By Anne Midgette
Washington Post Staff Writer
Thursday, November 13, 2008
Michael M. Kaiser, the president of the Kennedy Center, has developed a reputation for saving performing arts organizations that are at the brink of disaster. Now he's adding a new leaf to his portfolio. In a letter to patrons, New York City Opera's chairwoman, Susan L. Baker, has announced that Kaiser will be advising that troubled institution in its urgent search for a new director.
"With guidance from Michael Kaiser, one of America's leading arts management advisors," Baker wrote in the letter, whose contents were reported yesterday by Musicalamerica.com, "our board and staff are working to identify new leadership and to craft a plan for the 2009-2010 season and beyond."
Kaiser "is advising the New York City Opera on their planning," a Kennedy Center spokesman said in an interview. "He is not running their organization, and he is not being paid."
Kaiser was not available for comment, nor were City Opera officials.
City Opera has been in a state of flux almost since announcing in early 2007, with great fanfare, that Gérard Mortier would be its next general manager and artistic director. The Belgian-born Mortier, an administrator whose main claim to fame remains shaking up the Salzburg Festival from 1992 to 2001 with innovative and controversial stagings, marked a signal departure from City Opera's traditional American focus under Julius Rudel, Beverly Sills, Christopher Keene and, most recently, Paul Kellogg, who stepped down in 2007. Mortier announced an exciting inaugural season for 2009-10, including six 20th-century works.
But Mortier also had a long list of requests, starting with the demand that City Opera finally do something to renovate the New York State Theater, long a source of complaint for its acoustics. As a result, the company suspended its 2008-09 season, replacing staged productions with a few concerts around the city. Without ticket revenue, but still compelled to pay fixed operational costs, the company has been in a financial crunch; in October, it gave some staff members time off because it was worried it would not make payroll.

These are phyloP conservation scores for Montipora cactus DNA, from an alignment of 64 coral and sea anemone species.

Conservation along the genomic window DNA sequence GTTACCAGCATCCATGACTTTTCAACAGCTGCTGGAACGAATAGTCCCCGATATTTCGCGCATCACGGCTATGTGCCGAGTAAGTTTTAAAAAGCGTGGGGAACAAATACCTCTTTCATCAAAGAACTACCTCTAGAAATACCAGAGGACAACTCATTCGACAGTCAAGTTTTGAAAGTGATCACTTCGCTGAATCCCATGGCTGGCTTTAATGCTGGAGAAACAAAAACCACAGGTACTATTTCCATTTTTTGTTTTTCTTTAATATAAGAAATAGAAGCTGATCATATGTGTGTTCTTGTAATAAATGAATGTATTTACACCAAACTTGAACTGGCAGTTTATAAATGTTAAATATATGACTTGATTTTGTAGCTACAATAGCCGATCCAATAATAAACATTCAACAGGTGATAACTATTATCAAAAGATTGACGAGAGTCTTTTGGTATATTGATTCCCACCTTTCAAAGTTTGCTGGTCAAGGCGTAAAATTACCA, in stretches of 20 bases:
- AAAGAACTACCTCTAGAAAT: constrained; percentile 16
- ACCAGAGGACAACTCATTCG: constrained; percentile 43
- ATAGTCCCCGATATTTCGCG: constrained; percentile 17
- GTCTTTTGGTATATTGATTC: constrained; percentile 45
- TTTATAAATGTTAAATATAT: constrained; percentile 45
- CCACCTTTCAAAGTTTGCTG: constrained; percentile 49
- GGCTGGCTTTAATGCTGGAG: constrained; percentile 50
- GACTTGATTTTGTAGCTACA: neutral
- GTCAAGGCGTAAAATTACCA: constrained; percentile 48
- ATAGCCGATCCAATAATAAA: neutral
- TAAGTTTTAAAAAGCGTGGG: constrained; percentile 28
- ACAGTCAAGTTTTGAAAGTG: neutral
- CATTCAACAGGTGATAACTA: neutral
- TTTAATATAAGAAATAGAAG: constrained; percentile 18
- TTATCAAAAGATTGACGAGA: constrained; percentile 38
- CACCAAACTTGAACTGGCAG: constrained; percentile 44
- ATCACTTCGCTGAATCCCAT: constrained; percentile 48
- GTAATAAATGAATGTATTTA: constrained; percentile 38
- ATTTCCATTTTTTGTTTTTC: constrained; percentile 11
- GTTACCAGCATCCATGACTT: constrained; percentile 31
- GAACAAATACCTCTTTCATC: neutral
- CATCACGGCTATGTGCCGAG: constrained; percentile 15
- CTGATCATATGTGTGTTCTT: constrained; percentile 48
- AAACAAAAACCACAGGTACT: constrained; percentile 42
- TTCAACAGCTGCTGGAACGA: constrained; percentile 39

From the moment Mortier's name was announced, observers questioned whether a veteran of the European system of state-subsidized institutions -- Mortier currently runs the Paris Opéra -- could succeed at the American model, in which general directors typically do a healthy share of fundraising. Now the answer appears to be no. Last week Mortier resigned, noting that he had been promised a budget of $60 million and the board, compromised by the current economic climate, had approved only $36 million.
The economic climate is certainly tough for arts organizations. But the ones that are finding themselves in acute crisis -- another is California's Opera Pacific, which last week announced the cancellation of its remaining season and may not survive -- were already in trouble to begin with.
Kaiser, certainly, is a veteran of helping arts groups avoid extinction. His recent book, "The Art of the Turnaround," summarizes the fruits of his experience saving such institutions as the Alvin Ailey American Dance Theater and the Royal Opera House in Covent Garden.
One might guess that Kaiser will advise City Opera's board to keep as much of Mortier's planned season as possible. A cornerstone of his philosophy is that arts organizations have to think big and program adventurously in order to flourish.
"We have been scared into thinking small," he wrote in a 2002 op-ed in The Post, as performing arts organizations reeled in the economic wake of Sept. 11."And small thinking begets smaller revenue that begets even smaller institutions and reduced public excitement and involvement. No wonder so many arts organizations are announcing record deficits."